Prediction of road traffic noise in the vicinity of a road tunnel entrance has been one of the most difficult problems. The built-up noise in the tunnel radiates towards outside the entrance. A practical calculation model for this noise radiation is developed in this paper, which is based upon a sound energy balance inside the tunnel. Two imaginary sources are assumed. One is a point source which represents a direct sound from a vehicle in the tunnel. The geometrical location of the imaginary point source is determined by the position of the vehicle and by a new parameter “a” that is related to the acoustical properties of the inside walls. The second is a surface source which represents residual sound with multiple reflection between the walls of the tunnel. This source is specified at the tunnel entrance. Results of a sound level (LAeq) measurement at a highway tunnel shows good agreement with an accuracy of less than 3dB between the calculated and the measured. It is shown that this model is applicable to road traffic noise simulation at a tunnel with a noise control design by absorptive treatment on the walls.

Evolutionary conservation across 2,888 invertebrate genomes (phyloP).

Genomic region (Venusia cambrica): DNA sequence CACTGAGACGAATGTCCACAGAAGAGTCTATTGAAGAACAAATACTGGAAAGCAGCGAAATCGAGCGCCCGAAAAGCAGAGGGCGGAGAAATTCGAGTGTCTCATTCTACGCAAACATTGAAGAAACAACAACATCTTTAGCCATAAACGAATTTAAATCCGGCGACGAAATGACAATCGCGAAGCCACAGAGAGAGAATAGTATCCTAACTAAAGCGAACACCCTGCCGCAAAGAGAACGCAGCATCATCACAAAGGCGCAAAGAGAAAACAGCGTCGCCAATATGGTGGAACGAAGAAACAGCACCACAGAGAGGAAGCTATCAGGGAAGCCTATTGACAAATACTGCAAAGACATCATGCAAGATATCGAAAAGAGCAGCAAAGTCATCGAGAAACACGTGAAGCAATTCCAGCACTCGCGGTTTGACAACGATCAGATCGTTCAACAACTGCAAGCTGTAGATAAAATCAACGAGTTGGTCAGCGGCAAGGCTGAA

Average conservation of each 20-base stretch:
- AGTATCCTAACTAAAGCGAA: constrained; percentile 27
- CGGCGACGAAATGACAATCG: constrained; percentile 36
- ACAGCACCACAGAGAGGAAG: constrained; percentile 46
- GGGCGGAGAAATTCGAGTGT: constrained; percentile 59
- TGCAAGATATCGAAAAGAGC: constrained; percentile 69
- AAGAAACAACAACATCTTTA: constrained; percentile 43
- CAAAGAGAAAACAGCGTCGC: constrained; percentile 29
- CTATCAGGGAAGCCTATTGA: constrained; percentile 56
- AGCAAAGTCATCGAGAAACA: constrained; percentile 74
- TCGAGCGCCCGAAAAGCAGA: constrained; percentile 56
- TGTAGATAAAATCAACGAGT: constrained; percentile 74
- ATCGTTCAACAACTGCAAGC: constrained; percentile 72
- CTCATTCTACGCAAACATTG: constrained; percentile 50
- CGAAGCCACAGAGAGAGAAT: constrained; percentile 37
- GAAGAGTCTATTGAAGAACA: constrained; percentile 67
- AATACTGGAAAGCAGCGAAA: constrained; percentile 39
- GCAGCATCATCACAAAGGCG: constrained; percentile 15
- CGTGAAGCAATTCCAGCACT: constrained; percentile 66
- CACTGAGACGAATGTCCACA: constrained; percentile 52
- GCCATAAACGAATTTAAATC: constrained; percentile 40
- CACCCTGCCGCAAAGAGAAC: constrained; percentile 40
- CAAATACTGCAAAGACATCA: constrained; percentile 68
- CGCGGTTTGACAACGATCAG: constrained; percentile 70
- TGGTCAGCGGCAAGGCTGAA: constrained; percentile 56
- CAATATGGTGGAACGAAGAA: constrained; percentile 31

In the surface intensity measurements, a microphone and an accelerometer are used to measure surface acoustical pressure and normal velocity of vibrating structure. Therefore, an efficient technique for setting two different sensors on vibrating structure is required to measure the surface intensity at multiple points. In this study, we developed a sensor-probe whose microphone was mounted on an accelerometer in order to simplify setting the sensors on vibrating structure. In the experiment, the intensity was simultaneously measured at multiple points of a vibrating structure using a sensor-probe array. The result showed that a newly developed technique can estimate the intensity radiated from a steel sheet where an exciting point had been traveling. The measurement error is also caused by instrumental phase mismatch. We calibrated the phase characteristics of the microphone in sound fields near vibrating surfaces. The correction coefficients were determined by comparing the phase characteristics of the microphone and the vibrating surface of a piezo-electric shaker. The intensity measurements were carried out with and without phase correction of the instrumentation. The result showed that the effect of the phase correction was necessary in the higher frequency range above 2kHz.